M.P.: Honestly, we’re investing a little, like we invest everywhere. It’s not as if we treat China in a way that is different than the other countries.…It’s another big country that will be our market.
WWD: What is your view of Italy today?
M.P.: A question worth a hundred million. [Laughs] I prefer not to answer.
WWD: In your past, you were very active politically.
M.P.: I prefer not to speak about Italy because you risk saying banal things.…Regardless, Italy is always an exceptional country, so…I have no intention to speak badly about my country. [Chuckles] Also because it’s true that Italy has all of the defects of this world, but it’s the country where perhaps one lives the best in this world. We are a country with…the most beautiful, most pleasurable things, an incredible historical wealth. So let’s be happy with what we have.
WWD: I read in a previous interview that one day you’d like to enter politics. Is this true?
M.P.: Yes, it’s true.
WWD: So it’s something you are considering seriously?
M.P.: Probably, yes.
M.P.: Because politics have always been a little of my passion. And now I [could] use my work as a tool to do things other than fashion.
WWD: Obviously everyone has been talking about the possibility of a Prada IPO for years. If the company were to become a public one, could it potentially limit your creativity or, for example, the way financial resources are used?
M.P.: To start with, everyone is talking, and we haven’t said anything. So we’ll talk when we talk. Everybody says [we postponed the IPO] five times. But this five times was invented by other people. We tried it once, but then [there was Sept. 11, 2001] and we didn’t do it. Everything else was always said by other people.…And if we make this decision, which hasn’t been made yet, I don’t think anything will change at all, because it’s a company [that has operated in a transparent way] for years now. The numbers are more public than those of companies already listed on the stock exchange. Honestly, I don’t think we’ll even notice.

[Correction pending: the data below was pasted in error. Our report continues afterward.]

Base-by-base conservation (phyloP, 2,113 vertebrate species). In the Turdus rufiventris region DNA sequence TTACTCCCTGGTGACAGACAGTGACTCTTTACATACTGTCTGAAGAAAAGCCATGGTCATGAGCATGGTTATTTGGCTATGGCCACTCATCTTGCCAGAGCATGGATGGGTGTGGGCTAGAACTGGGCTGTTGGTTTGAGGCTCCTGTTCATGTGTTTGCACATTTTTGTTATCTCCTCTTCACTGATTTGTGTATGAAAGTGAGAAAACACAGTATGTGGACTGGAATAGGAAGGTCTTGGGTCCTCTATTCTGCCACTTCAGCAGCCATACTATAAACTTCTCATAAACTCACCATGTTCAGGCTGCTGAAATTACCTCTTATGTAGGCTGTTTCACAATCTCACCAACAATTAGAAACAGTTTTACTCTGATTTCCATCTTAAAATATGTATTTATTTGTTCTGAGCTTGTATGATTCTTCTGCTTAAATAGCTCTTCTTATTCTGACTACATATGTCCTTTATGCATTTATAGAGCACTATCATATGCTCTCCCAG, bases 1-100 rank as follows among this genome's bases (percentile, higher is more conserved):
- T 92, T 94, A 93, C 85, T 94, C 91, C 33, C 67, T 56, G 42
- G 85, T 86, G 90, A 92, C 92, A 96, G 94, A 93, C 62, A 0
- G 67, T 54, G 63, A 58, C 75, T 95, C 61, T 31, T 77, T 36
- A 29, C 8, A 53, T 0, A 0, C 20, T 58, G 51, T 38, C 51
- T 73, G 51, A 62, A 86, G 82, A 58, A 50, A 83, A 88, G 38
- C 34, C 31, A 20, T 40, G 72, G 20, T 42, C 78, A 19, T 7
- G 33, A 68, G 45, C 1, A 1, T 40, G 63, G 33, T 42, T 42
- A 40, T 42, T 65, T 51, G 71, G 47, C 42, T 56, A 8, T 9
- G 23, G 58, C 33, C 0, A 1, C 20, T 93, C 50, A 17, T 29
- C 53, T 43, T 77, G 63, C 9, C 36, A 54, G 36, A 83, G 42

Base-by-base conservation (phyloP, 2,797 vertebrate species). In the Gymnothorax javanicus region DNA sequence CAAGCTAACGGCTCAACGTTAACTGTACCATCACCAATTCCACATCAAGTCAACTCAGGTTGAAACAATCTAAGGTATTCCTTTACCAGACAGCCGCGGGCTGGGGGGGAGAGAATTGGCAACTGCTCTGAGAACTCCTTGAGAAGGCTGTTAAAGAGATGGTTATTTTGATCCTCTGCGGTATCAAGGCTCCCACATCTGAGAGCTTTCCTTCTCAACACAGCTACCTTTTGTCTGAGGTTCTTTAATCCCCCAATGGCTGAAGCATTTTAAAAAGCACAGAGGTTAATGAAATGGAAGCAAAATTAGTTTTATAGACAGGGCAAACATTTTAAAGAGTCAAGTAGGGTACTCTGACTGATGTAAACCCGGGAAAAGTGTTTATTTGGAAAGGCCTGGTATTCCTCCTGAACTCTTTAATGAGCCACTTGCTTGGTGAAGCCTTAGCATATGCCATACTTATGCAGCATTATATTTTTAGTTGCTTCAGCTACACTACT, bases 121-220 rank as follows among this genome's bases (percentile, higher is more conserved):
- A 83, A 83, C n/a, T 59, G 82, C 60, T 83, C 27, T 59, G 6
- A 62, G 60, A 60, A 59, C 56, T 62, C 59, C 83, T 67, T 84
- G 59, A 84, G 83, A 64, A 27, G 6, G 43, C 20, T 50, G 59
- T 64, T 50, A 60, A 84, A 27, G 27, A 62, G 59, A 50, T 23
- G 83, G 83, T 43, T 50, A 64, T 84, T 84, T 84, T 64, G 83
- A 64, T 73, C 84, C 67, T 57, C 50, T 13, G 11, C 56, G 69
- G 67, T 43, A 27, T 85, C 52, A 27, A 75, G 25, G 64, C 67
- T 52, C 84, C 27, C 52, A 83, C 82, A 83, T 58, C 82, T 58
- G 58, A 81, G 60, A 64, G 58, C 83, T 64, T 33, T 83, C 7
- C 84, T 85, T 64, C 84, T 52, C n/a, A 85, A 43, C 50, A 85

WWD: Everyone is talking about technology and the speed at which everyone can see collections on the Internet immediately after they are presented. Consumers have a direct relationship with fashion houses and are less dependent on newspapers and magazines for information. Recently Tom Ford criticized this immediacy and banned photographers from his runway show. What do you think of all this? Does the technology bring more positive or negative influences to fashion?
M.P.: I think that, for now, this is the way it is. You can’t avoid it. It’s like being in denial about the future. The future will be even more like this because it’s an opportunity that’s so big and convenient. I don’t use a computer, but I see everyone around me using them. It’s immediate access to information, a way of communicating. I think it’s a real, great revolution, perhaps bigger than the Industrial Revolution. I say it’s just another, extra job. It’s not like it’s not necessary to work with [the press]. It’s not like you don’t need to do everything else. It’s just that you have to also take care of this thing. Every company uses it in its own way for what it believes is useful. We have done a lot of things. All of our films.…Like we always do with everything, we are trying to understand what is really the most intelligent thing, the most subtle thing that speaks to us. Sometimes people criticize us because we aren’t technological enough, because we don’t sell on the Internet…but [to have people] click on a runway show and sell it, I don’t think that’s the essence of the change.
WWD: Do you read blogs?
M.P.: I have reports sent over. Every week I have a summary sent over of the positive blogs, the negative blogs and the interesting blogs. I read them on paper.
WWD: Have you found any of them particularly interesting?
M.P.: It’s interesting to see what is making the rounds, what people are talking about. All of our work as designers is to understand what people are thinking, where the world is going, how things work. It’s one of many sources of information.…It’s not that I do it to do my job better. I do it because it interests me.…Definitely everything that leads me to know more about what’s happening probably makes my work more interesting. At least I hope so.